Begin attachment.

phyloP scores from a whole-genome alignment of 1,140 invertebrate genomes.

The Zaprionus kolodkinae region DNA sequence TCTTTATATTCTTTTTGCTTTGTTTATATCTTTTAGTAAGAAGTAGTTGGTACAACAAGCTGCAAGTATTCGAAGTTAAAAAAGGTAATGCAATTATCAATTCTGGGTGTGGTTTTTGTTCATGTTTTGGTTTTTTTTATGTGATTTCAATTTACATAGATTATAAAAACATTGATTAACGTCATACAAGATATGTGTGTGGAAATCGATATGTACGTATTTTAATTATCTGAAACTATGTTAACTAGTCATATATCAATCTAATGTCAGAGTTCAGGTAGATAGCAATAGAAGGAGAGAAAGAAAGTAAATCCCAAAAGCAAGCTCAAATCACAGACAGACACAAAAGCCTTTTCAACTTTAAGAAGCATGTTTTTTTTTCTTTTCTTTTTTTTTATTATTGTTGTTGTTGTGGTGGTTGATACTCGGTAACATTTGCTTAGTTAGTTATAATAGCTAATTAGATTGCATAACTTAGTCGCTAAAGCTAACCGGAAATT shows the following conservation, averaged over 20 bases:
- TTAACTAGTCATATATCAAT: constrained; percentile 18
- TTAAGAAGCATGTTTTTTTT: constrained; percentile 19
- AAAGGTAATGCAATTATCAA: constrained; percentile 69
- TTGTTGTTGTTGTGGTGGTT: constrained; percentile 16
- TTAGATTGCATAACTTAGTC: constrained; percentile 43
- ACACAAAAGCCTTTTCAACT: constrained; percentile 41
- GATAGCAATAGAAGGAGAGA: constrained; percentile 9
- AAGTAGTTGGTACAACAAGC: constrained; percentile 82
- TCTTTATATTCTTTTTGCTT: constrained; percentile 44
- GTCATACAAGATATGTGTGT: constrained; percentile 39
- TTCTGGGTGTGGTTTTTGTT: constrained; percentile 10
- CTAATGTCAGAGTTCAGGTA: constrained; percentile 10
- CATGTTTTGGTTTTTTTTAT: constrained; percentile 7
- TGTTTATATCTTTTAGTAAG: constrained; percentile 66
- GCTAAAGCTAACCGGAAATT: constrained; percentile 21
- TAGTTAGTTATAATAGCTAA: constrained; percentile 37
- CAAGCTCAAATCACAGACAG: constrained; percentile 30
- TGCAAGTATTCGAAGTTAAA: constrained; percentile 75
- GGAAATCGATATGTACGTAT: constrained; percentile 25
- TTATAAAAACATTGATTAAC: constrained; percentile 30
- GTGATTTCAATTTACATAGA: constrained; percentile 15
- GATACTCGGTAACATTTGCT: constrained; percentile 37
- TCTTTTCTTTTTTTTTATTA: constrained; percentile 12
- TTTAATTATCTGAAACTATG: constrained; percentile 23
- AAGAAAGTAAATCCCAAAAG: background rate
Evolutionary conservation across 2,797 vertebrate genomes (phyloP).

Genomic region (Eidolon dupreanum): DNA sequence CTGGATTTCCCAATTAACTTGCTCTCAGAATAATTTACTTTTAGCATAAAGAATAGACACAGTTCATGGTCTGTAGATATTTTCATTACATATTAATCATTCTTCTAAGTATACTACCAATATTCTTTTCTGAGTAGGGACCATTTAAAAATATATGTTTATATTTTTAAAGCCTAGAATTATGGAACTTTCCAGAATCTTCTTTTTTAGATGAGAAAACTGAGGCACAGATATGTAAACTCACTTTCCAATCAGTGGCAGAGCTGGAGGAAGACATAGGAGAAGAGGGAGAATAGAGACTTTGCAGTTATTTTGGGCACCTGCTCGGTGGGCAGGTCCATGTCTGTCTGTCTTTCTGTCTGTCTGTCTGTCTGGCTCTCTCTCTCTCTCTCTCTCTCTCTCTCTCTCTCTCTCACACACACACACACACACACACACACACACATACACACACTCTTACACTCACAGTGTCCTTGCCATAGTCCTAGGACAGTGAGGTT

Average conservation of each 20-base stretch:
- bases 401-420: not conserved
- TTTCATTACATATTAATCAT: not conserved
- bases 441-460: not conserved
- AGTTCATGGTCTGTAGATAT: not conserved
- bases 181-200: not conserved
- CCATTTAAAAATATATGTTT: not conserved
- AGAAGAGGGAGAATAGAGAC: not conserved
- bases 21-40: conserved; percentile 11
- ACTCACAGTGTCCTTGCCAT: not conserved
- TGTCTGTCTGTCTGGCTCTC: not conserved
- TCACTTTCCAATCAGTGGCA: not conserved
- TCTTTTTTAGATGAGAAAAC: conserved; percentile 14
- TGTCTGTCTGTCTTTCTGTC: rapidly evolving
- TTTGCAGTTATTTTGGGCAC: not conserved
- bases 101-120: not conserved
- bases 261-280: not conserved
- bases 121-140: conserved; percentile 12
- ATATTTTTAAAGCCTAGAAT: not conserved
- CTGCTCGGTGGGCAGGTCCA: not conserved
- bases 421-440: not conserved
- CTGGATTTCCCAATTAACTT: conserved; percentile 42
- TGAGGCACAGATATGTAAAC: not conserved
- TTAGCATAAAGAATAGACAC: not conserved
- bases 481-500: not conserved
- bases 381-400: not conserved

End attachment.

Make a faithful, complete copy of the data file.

phyloP scores from a whole-genome alignment of 1,140 invertebrate genomes.

The Zaprionus kolodkinae region DNA sequence TCTTTATATTCTTTTTGCTTTGTTTATATCTTTTAGTAAGAAGTAGTTGGTACAACAAGCTGCAAGTATTCGAAGTTAAAAAAGGTAATGCAATTATCAATTCTGGGTGTGGTTTTTGTTCATGTTTTGGTTTTTTTTATGTGATTTCAATTTACATAGATTATAAAAACATTGATTAACGTCATACAAGATATGTGTGTGGAAATCGATATGTACGTATTTTAATTATCTGAAACTATGTTAACTAGTCATATATCAATCTAATGTCAGAGTTCAGGTAGATAGCAATAGAAGGAGAGAAAGAAAGTAAATCCCAAAAGCAAGCTCAAATCACAGACAGACACAAAAGCCTTTTCAACTTTAAGAAGCATGTTTTTTTTTCTTTTCTTTTTTTTTATTATTGTTGTTGTTGTGGTGGTTGATACTCGGTAACATTTGCTTAGTTAGTTATAATAGCTAATTAGATTGCATAACTTAGTCGCTAAAGCTAACCGGAAATT shows the following conservation, averaged over 20 bases:
- TTAACTAGTCATATATCAAT: constrained; percentile 18
- TTAAGAAGCATGTTTTTTTT: constrained; percentile 19
- AAAGGTAATGCAATTATCAA: constrained; percentile 69
- TTGTTGTTGTTGTGGTGGTT: constrained; percentile 16
- TTAGATTGCATAACTTAGTC: constrained; percentile 43
- ACACAAAAGCCTTTTCAACT: constrained; percentile 41
- GATAGCAATAGAAGGAGAGA: constrained; percentile 9
- AAGTAGTTGGTACAACAAGC: constrained; percentile 82
- TCTTTATATTCTTTTTGCTT: constrained; percentile 44
- GTCATACAAGATATGTGTGT: constrained; percentile 39
- TTCTGGGTGTGGTTTTTGTT: constrained; percentile 10
- CTAATGTCAGAGTTCAGGTA: constrained; percentile 10
- CATGTTTTGGTTTTTTTTAT: constrained; percentile 7
- TGTTTATATCTTTTAGTAAG: constrained; percentile 66
- GCTAAAGCTAACCGGAAATT: constrained; percentile 21
- TAGTTAGTTATAATAGCTAA: constrained; percentile 37
- CAAGCTCAAATCACAGACAG: constrained; percentile 30
- TGCAAGTATTCGAAGTTAAA: constrained; percentile 75
- GGAAATCGATATGTACGTAT: constrained; percentile 25
- TTATAAAAACATTGATTAAC: constrained; percentile 30
- GTGATTTCAATTTACATAGA: constrained; percentile 15
- GATACTCGGTAACATTTGCT: constrained; percentile 37
- TCTTTTCTTTTTTTTTATTA: constrained; percentile 12
- TTTAATTATCTGAAACTATG: constrained; percentile 23
- AAGAAAGTAAATCCCAAAAG: background rate
Evolutionary conservation across 2,797 vertebrate genomes (phyloP).

Genomic region (Eidolon dupreanum): DNA sequence CTGGATTTCCCAATTAACTTGCTCTCAGAATAATTTACTTTTAGCATAAAGAATAGACACAGTTCATGGTCTGTAGATATTTTCATTACATATTAATCATTCTTCTAAGTATACTACCAATATTCTTTTCTGAGTAGGGACCATTTAAAAATATATGTTTATATTTTTAAAGCCTAGAATTATGGAACTTTCCAGAATCTTCTTTTTTAGATGAGAAAACTGAGGCACAGATATGTAAACTCACTTTCCAATCAGTGGCAGAGCTGGAGGAAGACATAGGAGAAGAGGGAGAATAGAGACTTTGCAGTTATTTTGGGCACCTGCTCGGTGGGCAGGTCCATGTCTGTCTGTCTTTCTGTCTGTCTGTCTGTCTGGCTCTCTCTCTCTCTCTCTCTCTCTCTCTCTCTCTCTCTCACACACACACACACACACACACACACACACATACACACACTCTTACACTCACAGTGTCCTTGCCATAGTCCTAGGACAGTGAGGTT

Average conservation of each 20-base stretch:
- bases 401-420: not conserved
- TTTCATTACATATTAATCAT: not conserved
- bases 441-460: not conserved
- AGTTCATGGTCTGTAGATAT: not conserved
- bases 181-200: not conserved
- CCATTTAAAAATATATGTTT: not conserved
- AGAAGAGGGAGAATAGAGAC: not conserved
- bases 21-40: conserved; percentile 11
- ACTCACAGTGTCCTTGCCAT: not conserved
- TGTCTGTCTGTCTGGCTCTC: not conserved
- TCACTTTCCAATCAGTGGCA: not conserved
- TCTTTTTTAGATGAGAAAAC: conserved; percentile 14
- TGTCTGTCTGTCTTTCTGTC: rapidly evolving
- TTTGCAGTTATTTTGGGCAC: not conserved
- bases 101-120: not conserved
- bases 261-280: not conserved
- bases 121-140: conserved; percentile 12
- ATATTTTTAAAGCCTAGAAT: not conserved
- CTGCTCGGTGGGCAGGTCCA: not conserved
- bases 421-440: not conserved
- CTGGATTTCCCAATTAACTT: conserved; percentile 42
- TGAGGCACAGATATGTAAAC: not conserved
- TTAGCATAAAGAATAGACAC: not conserved
- bases 481-500: not conserved
- bases 381-400: not conserved